DUI Stop In Montana Turns Ugly

Dashboard video from a January traffic stop in Hamilton that ended in gunfire. A jury ruled on April 13, 2010 that Hamilton, Montana Police Officer Ross Jessop was justified in shooting Raymond Thane Davis.

Listen for the first “click” as the suspect fires his .41 magnum revolver about two inches from the officer’s nose. The “click” is the hammer dropping on an expended round in the cylinder. The second round was live, but Officer Jessop had since recovered and made a strategic move to the rear of the vehicle, buying more time and a much more advantageous position for a firefight. He tossed his flashlight so he could use both hands for better gun control, and opened fire on the suspect as he sped away. His aim looked very controlled, and was obviously very much in the ballpark. The suspect was hit at least once, crashed into a power pole, and was declared dead at the scene.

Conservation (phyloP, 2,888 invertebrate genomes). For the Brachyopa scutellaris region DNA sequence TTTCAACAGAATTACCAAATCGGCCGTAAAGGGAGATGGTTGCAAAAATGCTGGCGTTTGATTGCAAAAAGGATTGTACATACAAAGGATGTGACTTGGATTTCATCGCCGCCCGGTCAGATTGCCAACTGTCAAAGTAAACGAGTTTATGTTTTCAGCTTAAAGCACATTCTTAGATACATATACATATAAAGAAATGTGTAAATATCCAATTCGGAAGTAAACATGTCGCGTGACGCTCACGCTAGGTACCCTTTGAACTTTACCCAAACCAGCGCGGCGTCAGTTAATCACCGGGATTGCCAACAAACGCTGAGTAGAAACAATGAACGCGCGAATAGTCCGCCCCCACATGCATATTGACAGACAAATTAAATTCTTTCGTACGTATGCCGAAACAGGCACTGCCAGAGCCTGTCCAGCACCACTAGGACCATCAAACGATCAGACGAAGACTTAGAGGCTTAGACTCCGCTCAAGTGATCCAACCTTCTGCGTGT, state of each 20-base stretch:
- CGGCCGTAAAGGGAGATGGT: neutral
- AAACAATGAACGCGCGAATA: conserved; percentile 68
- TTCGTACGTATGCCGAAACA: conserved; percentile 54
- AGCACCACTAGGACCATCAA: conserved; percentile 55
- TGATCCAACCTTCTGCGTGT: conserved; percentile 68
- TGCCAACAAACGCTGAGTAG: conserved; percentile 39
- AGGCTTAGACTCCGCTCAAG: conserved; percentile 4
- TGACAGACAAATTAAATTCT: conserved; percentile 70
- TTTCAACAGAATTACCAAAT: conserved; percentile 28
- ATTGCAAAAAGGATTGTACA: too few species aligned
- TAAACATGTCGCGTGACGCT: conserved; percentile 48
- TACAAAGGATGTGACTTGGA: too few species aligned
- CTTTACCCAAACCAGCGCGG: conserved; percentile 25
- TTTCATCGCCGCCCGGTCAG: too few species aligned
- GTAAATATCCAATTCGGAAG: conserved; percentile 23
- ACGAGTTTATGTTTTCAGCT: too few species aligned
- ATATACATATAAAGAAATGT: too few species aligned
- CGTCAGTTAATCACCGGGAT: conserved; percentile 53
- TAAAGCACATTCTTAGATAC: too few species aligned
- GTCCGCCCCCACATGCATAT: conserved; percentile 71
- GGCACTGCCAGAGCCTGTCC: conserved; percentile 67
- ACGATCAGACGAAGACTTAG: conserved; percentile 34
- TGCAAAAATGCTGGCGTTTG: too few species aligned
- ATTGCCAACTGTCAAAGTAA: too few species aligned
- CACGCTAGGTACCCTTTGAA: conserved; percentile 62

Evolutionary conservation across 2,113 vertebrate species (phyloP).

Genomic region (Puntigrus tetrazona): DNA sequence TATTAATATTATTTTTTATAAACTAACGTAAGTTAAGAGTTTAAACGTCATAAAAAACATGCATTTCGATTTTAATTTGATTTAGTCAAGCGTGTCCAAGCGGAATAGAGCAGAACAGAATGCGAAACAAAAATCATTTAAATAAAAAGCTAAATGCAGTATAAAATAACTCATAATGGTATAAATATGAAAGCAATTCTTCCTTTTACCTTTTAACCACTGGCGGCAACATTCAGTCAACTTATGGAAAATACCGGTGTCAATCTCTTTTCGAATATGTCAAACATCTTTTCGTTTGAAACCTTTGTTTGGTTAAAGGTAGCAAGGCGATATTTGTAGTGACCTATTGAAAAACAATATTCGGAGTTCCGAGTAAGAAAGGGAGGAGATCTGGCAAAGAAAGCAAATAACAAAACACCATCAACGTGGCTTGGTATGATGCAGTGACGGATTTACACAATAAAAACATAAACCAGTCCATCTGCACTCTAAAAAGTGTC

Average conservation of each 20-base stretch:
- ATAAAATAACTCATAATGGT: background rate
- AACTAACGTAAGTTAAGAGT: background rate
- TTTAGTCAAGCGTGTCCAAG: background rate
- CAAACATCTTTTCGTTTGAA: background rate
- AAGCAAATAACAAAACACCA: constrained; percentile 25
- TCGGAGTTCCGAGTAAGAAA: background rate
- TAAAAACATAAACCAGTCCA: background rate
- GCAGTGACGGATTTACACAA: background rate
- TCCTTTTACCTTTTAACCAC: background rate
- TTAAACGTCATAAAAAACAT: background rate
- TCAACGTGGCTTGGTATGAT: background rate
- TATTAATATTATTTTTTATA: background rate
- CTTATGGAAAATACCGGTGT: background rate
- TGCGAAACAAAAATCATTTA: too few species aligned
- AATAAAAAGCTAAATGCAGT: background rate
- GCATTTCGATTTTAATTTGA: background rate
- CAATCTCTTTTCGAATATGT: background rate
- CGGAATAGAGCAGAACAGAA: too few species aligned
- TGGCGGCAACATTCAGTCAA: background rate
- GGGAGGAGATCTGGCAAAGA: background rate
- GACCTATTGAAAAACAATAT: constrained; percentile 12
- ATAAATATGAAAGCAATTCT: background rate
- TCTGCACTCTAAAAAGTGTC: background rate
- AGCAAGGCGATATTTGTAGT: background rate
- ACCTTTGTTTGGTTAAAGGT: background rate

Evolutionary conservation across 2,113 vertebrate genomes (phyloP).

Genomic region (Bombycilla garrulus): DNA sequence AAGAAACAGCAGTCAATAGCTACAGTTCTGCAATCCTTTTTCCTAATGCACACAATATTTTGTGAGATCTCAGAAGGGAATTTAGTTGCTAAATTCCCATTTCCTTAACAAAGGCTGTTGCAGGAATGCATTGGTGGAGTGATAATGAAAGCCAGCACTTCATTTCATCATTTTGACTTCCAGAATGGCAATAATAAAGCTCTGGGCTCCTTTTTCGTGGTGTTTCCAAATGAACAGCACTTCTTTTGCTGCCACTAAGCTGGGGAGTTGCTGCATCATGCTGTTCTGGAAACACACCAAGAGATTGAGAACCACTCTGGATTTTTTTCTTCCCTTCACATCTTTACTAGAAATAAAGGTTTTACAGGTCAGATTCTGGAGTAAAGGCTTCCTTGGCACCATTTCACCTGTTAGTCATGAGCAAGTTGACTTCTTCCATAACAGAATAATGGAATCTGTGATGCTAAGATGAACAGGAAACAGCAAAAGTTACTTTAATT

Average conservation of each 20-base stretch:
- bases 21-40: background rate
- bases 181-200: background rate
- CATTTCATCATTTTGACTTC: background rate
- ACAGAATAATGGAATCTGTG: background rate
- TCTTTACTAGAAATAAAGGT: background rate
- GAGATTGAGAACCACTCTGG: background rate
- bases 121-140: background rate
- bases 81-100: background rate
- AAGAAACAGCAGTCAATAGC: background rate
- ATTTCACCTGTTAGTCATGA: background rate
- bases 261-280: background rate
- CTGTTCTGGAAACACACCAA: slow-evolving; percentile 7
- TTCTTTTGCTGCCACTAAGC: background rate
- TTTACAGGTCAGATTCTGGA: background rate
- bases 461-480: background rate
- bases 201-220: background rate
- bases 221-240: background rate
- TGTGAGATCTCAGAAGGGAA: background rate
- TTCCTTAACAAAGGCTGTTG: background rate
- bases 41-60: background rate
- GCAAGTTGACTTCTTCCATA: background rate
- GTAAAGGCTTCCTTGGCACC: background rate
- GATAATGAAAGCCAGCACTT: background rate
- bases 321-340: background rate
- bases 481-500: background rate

Don’t know what the officer was carrying, but he fired 14 rounds in return. He then casually picked his flashlight up as he was returning to his car and notifying dispatch. While you can always Monday morning quarterback someone’s technique, how many of us would have done this well under these circumstances? All things considered, this officer did the basics, did them fast, and did them well.

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